By Allison Steele
After a wonderful day of small boat sailing while at anchor off of the Fortress of Louisbourg, it was time to head into port in the town of Louisbourg! But in true PICTON CASTLE fashion we launched our boats and they also participated in the Parade of Sail. Sea Never Dry, Jane and our wonderful 80-year-old Monomoy helped to lead the fleet of six tall ships into the harbour. We were greeted by traditional pipe and drum, historical actors and a huge crowd of onlookers waiting for the chance to come and visit us. As expected, ship’s cat Fiji was the first off the ship and did her usual cute posing for photographs and to delight her new friends on shore.
Louisbourg is a wonderful small town surrounded by great hiking trails and of course the famous Fortress of Louisbourg. Cape Breton is proud of their national historic site as it is one of North America’s busiest 18th century seaports. The fortress was founded by the French in 1713 but was demolished after two sieges by the British in the 1760s. In the 1960s reconstruction began of ¼ of the original French town and fortifications, and today it remains as one of the largest in North America.
The crew spent time touring this impressive fortress and immersing themselves in the 1700s. They could also be found puttering about in small boats in the harbour as it truly is one of our favourite pastimes. Deck tours are an important part of Tall Ships Festivals as we love to open our home to the community and visitors. We are proud of our ship and the hard work we put in to make her look as beautiful as she does.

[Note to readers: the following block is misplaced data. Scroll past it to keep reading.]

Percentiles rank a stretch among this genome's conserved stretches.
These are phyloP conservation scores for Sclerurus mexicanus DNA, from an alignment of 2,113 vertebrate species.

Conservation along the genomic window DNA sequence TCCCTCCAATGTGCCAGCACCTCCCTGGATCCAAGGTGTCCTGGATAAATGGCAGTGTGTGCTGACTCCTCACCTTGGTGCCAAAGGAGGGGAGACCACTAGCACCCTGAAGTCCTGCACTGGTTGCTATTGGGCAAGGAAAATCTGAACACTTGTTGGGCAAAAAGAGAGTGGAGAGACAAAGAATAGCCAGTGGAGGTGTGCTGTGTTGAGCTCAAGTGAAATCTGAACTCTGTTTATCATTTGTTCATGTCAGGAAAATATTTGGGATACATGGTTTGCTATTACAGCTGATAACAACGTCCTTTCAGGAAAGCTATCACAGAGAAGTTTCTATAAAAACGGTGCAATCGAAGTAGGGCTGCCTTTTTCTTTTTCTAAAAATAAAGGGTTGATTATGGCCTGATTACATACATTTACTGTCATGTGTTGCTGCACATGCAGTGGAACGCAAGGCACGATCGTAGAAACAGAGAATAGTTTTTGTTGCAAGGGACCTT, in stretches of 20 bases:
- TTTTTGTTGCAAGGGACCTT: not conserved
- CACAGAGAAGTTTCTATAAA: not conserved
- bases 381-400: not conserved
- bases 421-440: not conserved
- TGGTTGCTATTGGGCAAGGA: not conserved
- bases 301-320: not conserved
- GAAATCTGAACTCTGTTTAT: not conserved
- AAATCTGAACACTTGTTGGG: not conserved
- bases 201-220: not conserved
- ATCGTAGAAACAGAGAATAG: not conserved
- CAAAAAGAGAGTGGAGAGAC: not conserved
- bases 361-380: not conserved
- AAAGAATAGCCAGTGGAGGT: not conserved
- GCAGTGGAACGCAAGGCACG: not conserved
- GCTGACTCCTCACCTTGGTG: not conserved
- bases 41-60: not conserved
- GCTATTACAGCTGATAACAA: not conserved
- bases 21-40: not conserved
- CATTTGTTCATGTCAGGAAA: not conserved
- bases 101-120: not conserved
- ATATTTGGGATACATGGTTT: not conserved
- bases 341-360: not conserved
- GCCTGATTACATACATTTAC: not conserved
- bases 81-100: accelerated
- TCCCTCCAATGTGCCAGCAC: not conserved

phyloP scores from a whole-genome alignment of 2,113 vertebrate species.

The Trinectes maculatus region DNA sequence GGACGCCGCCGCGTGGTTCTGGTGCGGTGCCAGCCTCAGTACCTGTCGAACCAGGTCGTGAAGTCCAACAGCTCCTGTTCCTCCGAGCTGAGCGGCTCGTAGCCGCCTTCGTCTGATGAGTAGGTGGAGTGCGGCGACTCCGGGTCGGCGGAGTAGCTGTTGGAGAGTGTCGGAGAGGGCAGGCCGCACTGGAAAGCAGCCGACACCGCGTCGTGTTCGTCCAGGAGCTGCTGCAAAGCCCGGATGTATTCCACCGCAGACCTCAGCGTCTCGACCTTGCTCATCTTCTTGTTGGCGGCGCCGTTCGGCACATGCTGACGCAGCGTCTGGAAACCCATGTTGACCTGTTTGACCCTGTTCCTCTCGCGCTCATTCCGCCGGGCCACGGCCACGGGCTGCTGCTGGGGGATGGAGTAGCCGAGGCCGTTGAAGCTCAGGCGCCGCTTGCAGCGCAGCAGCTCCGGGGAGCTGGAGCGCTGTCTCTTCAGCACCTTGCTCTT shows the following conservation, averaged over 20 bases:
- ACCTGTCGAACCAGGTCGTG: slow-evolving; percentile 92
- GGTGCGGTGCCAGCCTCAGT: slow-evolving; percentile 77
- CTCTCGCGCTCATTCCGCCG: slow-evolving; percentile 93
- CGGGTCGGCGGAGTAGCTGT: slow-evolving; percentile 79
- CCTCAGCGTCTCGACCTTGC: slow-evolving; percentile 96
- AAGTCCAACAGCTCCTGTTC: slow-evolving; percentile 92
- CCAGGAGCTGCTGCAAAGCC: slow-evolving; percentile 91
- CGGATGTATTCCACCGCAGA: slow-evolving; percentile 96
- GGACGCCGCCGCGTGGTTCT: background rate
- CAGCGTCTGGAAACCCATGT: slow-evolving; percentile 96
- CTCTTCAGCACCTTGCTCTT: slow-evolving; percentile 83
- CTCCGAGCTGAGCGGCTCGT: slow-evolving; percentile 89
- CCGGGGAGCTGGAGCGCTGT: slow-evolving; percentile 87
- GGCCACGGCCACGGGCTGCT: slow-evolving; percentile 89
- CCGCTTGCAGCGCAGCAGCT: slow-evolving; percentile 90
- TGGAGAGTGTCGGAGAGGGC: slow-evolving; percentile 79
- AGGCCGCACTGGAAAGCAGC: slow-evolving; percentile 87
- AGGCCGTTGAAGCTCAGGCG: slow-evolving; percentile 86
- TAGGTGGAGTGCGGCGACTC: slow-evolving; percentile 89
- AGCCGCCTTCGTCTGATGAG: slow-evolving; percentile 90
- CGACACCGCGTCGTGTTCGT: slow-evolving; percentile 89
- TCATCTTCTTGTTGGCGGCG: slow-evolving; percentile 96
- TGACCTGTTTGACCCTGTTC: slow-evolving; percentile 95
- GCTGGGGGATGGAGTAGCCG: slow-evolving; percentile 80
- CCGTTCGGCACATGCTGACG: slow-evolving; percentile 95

Another treat for the residents, visitors and ourselves was Louisbourg’s annual Crabfest! Being such a well known event in the province, it was a very busy weekend for everyone but provided some wonderful seafood and great entertainment. As we get ready to depart, I would like to thank the kind people of Louisbourg, especially the ship’s Liaison Lloydette and her team of volunteers. Events like this are often volunteer driven and without those volunteers, it would not have been the success it was!